A spoof photo shoot entered into American Apparel’s plus-size model search has controversially won the competition.
But despite winning the ‘Next Big Thing’ online poll, American Apparel is refusing to offer the 24-year-old the chance to appear in its campaign, and will instead award the prize to another contestant.
Thousands unwittingly voted in favour of blogger Nancy Upton, from Dallas, Texas, who was so insulted by the brand’s search for a face for its new XL line, she protested by submitting a parody entry.
Miss Upton, a U.S. size 12, told The Frisky site how she received a letter from American Apparel creative director Iris Alonzo, informing her of the news.
It read: It’s a shame that your project attempts to discredit the positive intentions of our challenge based on your personal distaste for our use of light-hearted language, and that “bootylicious” was too much for you to handle…
‘While you were clearly the popular choice, we have decided to award the prizes to other contestants that we feel truly exemplify the idea of beauty inside and out, and whom we will be proud to have representing our company.’
Miss Upton’s entry, in which she posed suggestively with stereotypically high-calorie foods, was one of nearly 1,000 submitted on the American Apparel website.
The photographs were accompanied by a statement that simply read: ‘I just can’t stop eating.’
A blog dedicated to the competition explained how the purposefully mocking pictures were an attempt to highlight her offence at American Apparel’s cattle call approach, and its overt plus-size context.
She wrote: ‘I don’t believe that beauty should be qualified as BECAUSE of someone’s size or IN SPITE of someone’s size. Beauty is beauty, it’s fluid, it’s objective and it doesn’t need to be justified to or by anyone.’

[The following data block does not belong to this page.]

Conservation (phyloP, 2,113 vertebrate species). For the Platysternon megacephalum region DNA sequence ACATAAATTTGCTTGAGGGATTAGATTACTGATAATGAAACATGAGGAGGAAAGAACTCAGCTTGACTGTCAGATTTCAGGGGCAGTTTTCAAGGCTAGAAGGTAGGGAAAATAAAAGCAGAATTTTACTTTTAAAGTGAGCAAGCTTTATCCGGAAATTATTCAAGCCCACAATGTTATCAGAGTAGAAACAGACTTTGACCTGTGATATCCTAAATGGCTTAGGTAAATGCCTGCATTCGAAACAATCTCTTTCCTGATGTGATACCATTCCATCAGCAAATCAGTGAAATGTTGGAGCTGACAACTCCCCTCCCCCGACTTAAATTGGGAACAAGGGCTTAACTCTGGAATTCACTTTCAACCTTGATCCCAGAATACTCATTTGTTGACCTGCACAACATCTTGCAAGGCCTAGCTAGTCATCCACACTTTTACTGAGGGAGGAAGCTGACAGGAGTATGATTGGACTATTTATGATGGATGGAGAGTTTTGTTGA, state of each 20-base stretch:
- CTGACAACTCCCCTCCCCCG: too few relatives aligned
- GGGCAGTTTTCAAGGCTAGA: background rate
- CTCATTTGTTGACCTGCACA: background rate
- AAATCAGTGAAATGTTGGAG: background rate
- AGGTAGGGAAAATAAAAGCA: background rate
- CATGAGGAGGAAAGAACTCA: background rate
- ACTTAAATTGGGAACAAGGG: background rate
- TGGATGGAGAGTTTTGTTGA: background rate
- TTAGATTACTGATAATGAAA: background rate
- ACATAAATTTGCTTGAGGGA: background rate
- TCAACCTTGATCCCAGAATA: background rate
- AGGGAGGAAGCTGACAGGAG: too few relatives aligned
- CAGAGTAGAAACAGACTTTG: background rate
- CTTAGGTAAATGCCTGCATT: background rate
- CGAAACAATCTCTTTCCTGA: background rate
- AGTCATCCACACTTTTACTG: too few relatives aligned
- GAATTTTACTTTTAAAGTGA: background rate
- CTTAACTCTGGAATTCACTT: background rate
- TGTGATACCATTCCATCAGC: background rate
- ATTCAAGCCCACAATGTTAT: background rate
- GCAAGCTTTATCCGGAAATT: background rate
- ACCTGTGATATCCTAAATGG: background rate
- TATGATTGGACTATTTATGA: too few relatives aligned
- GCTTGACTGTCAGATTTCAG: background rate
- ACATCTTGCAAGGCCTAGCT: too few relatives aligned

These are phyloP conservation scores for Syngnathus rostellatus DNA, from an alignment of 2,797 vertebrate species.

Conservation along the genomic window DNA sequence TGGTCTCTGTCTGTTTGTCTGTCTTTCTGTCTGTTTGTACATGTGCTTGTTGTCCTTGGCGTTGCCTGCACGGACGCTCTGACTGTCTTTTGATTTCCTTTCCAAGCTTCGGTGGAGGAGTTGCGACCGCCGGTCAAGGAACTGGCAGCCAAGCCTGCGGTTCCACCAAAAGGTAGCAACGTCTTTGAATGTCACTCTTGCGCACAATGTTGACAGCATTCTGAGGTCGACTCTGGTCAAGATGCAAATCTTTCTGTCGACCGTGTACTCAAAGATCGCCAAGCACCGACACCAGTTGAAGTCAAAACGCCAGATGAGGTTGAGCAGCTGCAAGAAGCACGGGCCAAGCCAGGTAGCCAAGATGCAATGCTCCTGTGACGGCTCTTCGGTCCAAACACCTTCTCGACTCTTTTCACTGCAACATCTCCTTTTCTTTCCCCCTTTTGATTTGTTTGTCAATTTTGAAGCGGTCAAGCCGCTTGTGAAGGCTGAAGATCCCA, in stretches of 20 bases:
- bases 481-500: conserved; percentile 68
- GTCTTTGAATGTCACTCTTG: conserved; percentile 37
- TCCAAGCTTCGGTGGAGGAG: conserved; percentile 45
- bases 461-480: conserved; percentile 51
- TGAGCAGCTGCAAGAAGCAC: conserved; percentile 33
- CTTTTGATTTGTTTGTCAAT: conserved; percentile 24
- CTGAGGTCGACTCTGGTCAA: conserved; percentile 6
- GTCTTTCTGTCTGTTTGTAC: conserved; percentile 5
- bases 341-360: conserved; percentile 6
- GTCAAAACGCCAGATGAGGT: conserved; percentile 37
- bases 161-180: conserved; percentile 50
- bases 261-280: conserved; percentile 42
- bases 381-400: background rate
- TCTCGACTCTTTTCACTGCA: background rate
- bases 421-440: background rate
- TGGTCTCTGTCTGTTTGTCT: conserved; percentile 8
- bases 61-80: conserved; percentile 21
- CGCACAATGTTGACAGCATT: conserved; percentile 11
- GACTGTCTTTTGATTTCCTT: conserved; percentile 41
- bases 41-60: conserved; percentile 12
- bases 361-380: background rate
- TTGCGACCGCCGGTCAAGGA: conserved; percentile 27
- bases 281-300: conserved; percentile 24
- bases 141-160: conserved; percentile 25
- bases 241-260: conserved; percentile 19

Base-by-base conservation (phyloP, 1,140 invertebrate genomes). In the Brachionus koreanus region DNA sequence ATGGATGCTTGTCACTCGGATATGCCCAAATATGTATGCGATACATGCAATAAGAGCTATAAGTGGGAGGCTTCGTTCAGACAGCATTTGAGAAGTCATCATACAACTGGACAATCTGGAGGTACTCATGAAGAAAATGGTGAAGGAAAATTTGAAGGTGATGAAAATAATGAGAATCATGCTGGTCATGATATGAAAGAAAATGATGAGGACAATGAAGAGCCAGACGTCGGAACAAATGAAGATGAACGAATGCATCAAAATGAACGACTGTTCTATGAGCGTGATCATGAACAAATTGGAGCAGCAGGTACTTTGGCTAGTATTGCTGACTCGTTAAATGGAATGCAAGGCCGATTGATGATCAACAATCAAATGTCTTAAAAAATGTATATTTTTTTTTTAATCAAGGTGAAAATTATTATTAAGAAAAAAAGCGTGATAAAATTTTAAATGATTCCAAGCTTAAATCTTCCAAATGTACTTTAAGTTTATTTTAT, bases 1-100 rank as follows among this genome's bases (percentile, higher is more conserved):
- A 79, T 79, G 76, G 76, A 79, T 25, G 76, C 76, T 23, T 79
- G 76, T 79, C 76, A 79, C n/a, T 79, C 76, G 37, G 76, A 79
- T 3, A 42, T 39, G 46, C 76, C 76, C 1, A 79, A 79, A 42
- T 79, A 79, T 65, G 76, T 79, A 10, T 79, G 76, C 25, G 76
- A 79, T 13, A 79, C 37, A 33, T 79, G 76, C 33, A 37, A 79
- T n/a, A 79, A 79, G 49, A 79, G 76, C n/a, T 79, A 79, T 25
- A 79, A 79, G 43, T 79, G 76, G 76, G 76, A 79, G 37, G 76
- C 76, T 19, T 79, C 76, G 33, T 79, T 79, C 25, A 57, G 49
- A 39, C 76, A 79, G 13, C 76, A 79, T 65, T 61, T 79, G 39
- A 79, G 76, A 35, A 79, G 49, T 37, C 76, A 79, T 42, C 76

American Apparel launched its ‘Next Big Thing’ competition last month, in its bid to find the perfect U.S. size 12-14 model.
The casting call published on its website read: ‘We’re looking for fresh faces (and curvaceous bods) to fill these babies out. If you think you’ve got what it takes to be the next XLent model, send us photos of you and your junk to back it up.
‘Just send us two recent photographs of yourself, one that clearly shows your face and one of your body.’
‘Show us what you’re workin’ with!’
Website visitors were asked to rate entries on a scale on one to five, with one deemed ‘not quite’ and five ‘XLent.’
Miss Upton said on her blog that she did not plan on winning the contest.
‘I most certainly would not model for American Apparel, because (pretty obviously) I don’t agree with their business practices,’ she wrote.
‘I also would not expect to be asked to do so, even if I receive a majority of the votes (something I never planned on).
‘That being said, someone will. While I disagree with the message American Apparel is sending in the way they handled this competition, other people do not… And I respect that opinion.’
American Apparel has seen itself on the receiving end of a string of racial and sexual allegations of late. Its CEO, notorious industry bad-boy, Dov Charney, is a known womaniser and recently revealed to the New York Times that he has aspirations of living a lifestyle similar to that of Hugh Hefner’s infamous 1970s era at the Playboy Mansion.
The move to finally include XL sizes is seen as an attempt to boost the company’s bottom line, after the it announced in April that it may be forced to file for bankruptcy.
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